The next phases turn the tables. American forces are placed, and the rebels go on the offensive. Battle strengths and results are done again. This split movement between British and then American forces really forces you to think strategically from the outset of each turn. Each turn you have to balance your objectives with preparing for possible American offensives. In most cases, you can anticipate this since you know where the smugglers are at, but continentals can show up in a target state. Each turn a target state is listed that is the focus of the fighting. COS (Committees of Safety) can also show up in any area. What looks like a pretty pro-British map after the first battle phase could be teeming with rebels by the end of the second battle phase. Planning, and a little luck, are key.
Finally, the logistic and liberty phases happen. The logistics phases allows the British player another shot at effecting state loyalty. Loyalty affects militia strengths, the higher the loyalty to the British the less minutemen show up to join the fight. The British can affect loyalty by winning battles or by pumping money into the state during the logistics phase. After this, the liberty phase is where the game is won or lost. Each turn, the British are trying to have sole control of at least 3 of the states, including the target state. As long as they do that, the liberty marker doesn’t move. Otherwise, the liberty marker increases by one (and it could increase again if the British lose control of Quebec at any given time). Keep it at three or less, and the British have squashed the rebellion, but a score of eight or higher is a resounding British defeat.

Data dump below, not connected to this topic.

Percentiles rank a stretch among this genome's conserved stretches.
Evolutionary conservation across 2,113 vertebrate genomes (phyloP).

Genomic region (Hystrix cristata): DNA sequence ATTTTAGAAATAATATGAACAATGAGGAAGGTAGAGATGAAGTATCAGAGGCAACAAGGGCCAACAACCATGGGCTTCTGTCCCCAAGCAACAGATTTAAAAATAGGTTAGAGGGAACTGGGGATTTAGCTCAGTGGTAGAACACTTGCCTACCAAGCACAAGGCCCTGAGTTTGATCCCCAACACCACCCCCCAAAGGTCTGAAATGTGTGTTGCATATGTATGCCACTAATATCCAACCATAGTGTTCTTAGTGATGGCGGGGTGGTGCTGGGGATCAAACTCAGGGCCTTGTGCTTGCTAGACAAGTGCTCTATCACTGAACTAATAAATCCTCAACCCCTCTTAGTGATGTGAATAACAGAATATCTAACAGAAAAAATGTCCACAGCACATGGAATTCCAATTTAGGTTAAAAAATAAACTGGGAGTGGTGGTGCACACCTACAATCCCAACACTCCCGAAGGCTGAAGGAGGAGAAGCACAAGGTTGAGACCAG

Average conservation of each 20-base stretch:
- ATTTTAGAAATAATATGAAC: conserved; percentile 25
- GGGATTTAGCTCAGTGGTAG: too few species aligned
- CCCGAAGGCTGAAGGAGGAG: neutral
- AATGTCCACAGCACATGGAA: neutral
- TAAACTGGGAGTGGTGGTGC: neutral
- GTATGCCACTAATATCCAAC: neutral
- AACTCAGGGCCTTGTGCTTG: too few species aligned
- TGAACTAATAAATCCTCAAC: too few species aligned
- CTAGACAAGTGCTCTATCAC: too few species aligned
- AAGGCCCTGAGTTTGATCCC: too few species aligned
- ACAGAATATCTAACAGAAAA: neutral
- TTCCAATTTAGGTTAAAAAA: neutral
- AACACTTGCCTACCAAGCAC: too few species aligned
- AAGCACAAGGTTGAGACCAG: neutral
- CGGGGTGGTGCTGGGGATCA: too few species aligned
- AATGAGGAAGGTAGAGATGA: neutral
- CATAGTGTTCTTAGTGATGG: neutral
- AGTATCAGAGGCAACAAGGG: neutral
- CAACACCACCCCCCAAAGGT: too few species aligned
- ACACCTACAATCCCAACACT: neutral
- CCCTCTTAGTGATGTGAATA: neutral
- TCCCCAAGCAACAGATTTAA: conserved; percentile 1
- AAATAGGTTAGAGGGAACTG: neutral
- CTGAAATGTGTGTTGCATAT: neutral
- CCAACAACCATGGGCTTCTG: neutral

I love solitaire games, but I do tend to think they can be scripted. After some plays, you can generally anticipate how a solo game will play out (your luck in dice rolling not withstanding). It may seem that this game is incredibly scripted with so many phases and procedures to work through, but it’s actually the opposite. There’s so many things to plan for and think about that the game generally feels like a game and not an exercise in beating a system. For that, it’s a refreshing solitaire experience.
As mentioned, there’s a lot going on in this game. Even with target state order remaining stagnant, the placement of COS and smugglers can change the game each and every time. With all this, you are more unlikely to feel like you’ve figured out a tried and true method unlike most solo games. This doesn’t count the immense historical flavor the game has.
Game setup, with the Americans and British meeting for the Shot Heard ‘Round the World
Balance in a solo game is different from balance in a game with two or more players. In a solo game, great balance comes from a system that gives you an opportunity to win while providing a solid challenge. Don’t Tread on Me certainly does that. Sure, I’ve played this to resounding victories because my fleets could do no wrong, but I’ve also watched as my hold on the colonies slowly melted away under the onslaught of Americans materializing all over the map while those pesky French would appear at the least opportune times. Luck will always play a factor in the dice game, but the game gives you a good challenge with varied unit placement and offensive decisions.
This little known gem should be in the collection of anyone with an interesting in solitaire gaming or the American Revolution. The game does take a bit of a commitment till you feel comfortable with the aspects of each phase of a turn. However, despite the multiple moving parts, the game has a great flow to it. It’s quite intense to deploy your units to vie for control of each region and then hope your units can withstand the wave of rebels in the upcoming turn. You’ll relish the might of the British navy and scorn the intervention of the rival French. It’s a superbly detailed system that doesn’t feel systematic.